Baju at the Monarch Tavern
Baju at the Monarch Tavern is the newest venture by Zane Caplansky , Toronto's smoked meat maven, who has built something of an institution with both his celebrated deli and his ubiquitous blue truck . It feels like a distant memory now, but he got his start cooking in this tiny, box-like kitchen at Clinton St.'s Monarch Tavern .
Since he departed for greener pastures, the Monarch has transformed the downstairs event space into a snazzy venue with regular jazz and DJ nights, but the upstairs bar has remained in a constant state of flux, with a mixture of pop-ups, guest kitchens, and sometimes, basically nothing - allowing customers to wander in with a slice or sandwich from Bitondo's across the street.
And so the prodigal son saw an opportunity for a return, of sorts. Zane has overseen the development of a BBQ concept (managed on a day to day basis by chefs Dan Green and Kyle Wyatt) with the hopes that it'll return the pub back to the same heights of popularity it enjoyed during his last stint there.
The menu sticks to BBQ essentials like side ribs and brisket, with staple sides such as cornbread and collard greens. While everything is available a la carte, there's a pig out option ($55) that gives you most of the stuff on the menu.
With no shortage of rock solid options in Toronto for fans of southern-style cooking (Stockyards, Barque, Electric Mud are a few names that come to mind immediately), there's not a whole lot of room for error with any new spot that tries to join the fray. Unfortunately, Baju's food isn't worthy of being mentioned in the same breath as any of those spots. In fact, it doesn't even seem worthy of leaning on Caplansky's reputation to drum up interest.
With only four meats and five sides to choose from, it was easy to work across the whole menu. Starting with the brisket ($9 per 1/2lb, $17 per lb), we were faced with a plain and greasy cardboard tray of under seasoned beef. Under seasoning is a bit of a theme here at Baju, so visitors are actively advised to rely on one of the three BBQ sauces on offer to get some flavour into their food. The Original sauce is made with tomatoes and dark chocolate, but unfortunately did nothing to help the brisket.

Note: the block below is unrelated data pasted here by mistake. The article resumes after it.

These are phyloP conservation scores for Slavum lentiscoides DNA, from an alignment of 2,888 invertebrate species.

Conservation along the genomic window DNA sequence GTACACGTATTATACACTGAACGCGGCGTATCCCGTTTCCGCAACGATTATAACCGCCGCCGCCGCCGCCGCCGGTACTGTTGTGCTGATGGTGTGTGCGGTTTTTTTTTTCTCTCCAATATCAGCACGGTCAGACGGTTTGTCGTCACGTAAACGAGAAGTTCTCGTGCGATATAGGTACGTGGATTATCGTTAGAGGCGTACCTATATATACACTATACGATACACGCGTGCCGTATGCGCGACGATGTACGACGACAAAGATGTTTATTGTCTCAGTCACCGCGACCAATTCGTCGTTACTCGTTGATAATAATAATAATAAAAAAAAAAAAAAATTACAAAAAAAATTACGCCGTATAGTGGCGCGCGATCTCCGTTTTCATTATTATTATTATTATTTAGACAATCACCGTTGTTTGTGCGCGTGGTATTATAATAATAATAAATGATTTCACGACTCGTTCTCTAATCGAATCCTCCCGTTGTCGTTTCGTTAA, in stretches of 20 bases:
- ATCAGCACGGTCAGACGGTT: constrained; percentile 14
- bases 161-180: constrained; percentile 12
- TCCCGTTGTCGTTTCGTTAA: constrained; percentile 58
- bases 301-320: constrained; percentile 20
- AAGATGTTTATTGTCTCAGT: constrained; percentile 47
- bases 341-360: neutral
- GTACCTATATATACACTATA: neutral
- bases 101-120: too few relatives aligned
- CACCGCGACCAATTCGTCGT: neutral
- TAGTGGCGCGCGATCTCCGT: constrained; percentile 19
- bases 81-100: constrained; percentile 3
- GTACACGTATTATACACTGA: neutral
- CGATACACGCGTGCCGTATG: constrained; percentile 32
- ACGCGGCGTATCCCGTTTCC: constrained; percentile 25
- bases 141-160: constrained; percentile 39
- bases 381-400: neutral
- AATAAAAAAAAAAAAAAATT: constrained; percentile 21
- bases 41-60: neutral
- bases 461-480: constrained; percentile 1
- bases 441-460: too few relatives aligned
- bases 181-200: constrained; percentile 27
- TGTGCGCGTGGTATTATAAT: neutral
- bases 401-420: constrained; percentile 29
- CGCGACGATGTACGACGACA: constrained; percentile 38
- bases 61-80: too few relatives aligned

Ribs ($9 / $17) are served dry, and were probably the best thing we tried. Served on top of a slice of Wonderbread, they were moist and juicy, but again completely underseasoned. Worse still, there was a faint chemical odour to the smoke, which was there across all the meat. I can't be sure whether its the wood chips being used or something else, but it was an unwelcome addition.
Pulled pork ($8 / $15) is another flavourless offering. Unfortunately the recommended Carolina sauce is no more than a reduced apple cider vinegar, and even a liberal helping couldn't raise the meat from being a plain chore to eat.
The sides (all $4 / $9) were all a pretty serious let-down too. The deep-fried mac 'n' cheese bites were all mac, while the coleslaw was another victim of that criminal underseasoning, with nothing to taste beyond cabbage. The cornbread, however, took top billing for biggest waste - utterly bone dry, it needed to be slathered with the provided pack of butter. The collard greens with bacon sounded tempting, but the bacon was added as an afterthought, leaving the greens tasting of, well, greens. A sad day for southern cooking indeed.
It's still early days for Baju, yet after Monarch owner Michael Dorbyk had spent so much time trying to recreate the magic of the original Caplansky's, I can't help but feel that unless some fundamental surgery is performed on the recipes, it's not going to be any more than another footnote in the pub's never-ending transitional phase.
Photos by Jesse Milns